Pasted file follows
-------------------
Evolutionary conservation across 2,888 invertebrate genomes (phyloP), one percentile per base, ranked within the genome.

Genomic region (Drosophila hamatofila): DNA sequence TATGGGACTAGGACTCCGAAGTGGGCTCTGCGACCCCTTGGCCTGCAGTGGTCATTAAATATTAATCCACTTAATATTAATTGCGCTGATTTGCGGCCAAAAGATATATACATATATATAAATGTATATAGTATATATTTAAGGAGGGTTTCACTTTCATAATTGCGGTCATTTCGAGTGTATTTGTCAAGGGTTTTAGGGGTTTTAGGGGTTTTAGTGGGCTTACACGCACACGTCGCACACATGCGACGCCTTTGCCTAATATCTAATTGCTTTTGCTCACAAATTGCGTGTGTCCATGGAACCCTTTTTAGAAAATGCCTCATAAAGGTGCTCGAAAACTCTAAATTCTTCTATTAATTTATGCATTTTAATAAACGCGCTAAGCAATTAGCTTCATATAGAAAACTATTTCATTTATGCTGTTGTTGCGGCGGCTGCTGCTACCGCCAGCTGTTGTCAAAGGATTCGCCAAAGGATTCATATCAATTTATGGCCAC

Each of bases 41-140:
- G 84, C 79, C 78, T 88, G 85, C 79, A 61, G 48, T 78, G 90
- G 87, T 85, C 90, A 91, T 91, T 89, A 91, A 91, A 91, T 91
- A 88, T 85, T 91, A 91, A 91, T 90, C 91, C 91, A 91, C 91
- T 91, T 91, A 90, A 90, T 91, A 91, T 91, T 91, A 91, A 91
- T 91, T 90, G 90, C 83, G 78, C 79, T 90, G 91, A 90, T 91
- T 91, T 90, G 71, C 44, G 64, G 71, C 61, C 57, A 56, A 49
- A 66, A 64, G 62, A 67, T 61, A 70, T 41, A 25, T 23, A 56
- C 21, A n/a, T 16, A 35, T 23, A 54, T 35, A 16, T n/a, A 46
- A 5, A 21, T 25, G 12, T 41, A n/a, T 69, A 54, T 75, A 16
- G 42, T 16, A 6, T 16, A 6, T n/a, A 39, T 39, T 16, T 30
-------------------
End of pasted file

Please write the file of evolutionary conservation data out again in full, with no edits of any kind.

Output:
Evolutionary conservation across 2,888 invertebrate genomes (phyloP), one percentile per base, ranked within the genome.

Genomic region (Drosophila hamatofila): DNA sequence TATGGGACTAGGACTCCGAAGTGGGCTCTGCGACCCCTTGGCCTGCAGTGGTCATTAAATATTAATCCACTTAATATTAATTGCGCTGATTTGCGGCCAAAAGATATATACATATATATAAATGTATATAGTATATATTTAAGGAGGGTTTCACTTTCATAATTGCGGTCATTTCGAGTGTATTTGTCAAGGGTTTTAGGGGTTTTAGGGGTTTTAGTGGGCTTACACGCACACGTCGCACACATGCGACGCCTTTGCCTAATATCTAATTGCTTTTGCTCACAAATTGCGTGTGTCCATGGAACCCTTTTTAGAAAATGCCTCATAAAGGTGCTCGAAAACTCTAAATTCTTCTATTAATTTATGCATTTTAATAAACGCGCTAAGCAATTAGCTTCATATAGAAAACTATTTCATTTATGCTGTTGTTGCGGCGGCTGCTGCTACCGCCAGCTGTTGTCAAAGGATTCGCCAAAGGATTCATATCAATTTATGGCCAC

Each of bases 41-140:
- G 84, C 79, C 78, T 88, G 85, C 79, A 61, G 48, T 78, G 90
- G 87, T 85, C 90, A 91, T 91, T 89, A 91, A 91, A 91, T 91
- A 88, T 85, T 91, A 91, A 91, T 90, C 91, C 91, A 91, C 91
- T 91, T 91, A 90, A 90, T 91, A 91, T 91, T 91, A 91, A 91
- T 91, T 90, G 90, C 83, G 78, C 79, T 90, G 91, A 90, T 91
- T 91, T 90, G 71, C 44, G 64, G 71, C 61, C 57, A 56, A 49
- A 66, A 64, G 62, A 67, T 61, A 70, T 41, A 25, T 23, A 56
- C 21, A n/a, T 16, A 35, T 23, A 54, T 35, A 16, T n/a, A 46
- A 5, A 21, T 25, G 12, T 41, A n/a, T 69, A 54, T 75, A 16
- G 42, T 16, A 6, T 16, A 6, T n/a, A 39, T 39, T 16, T 30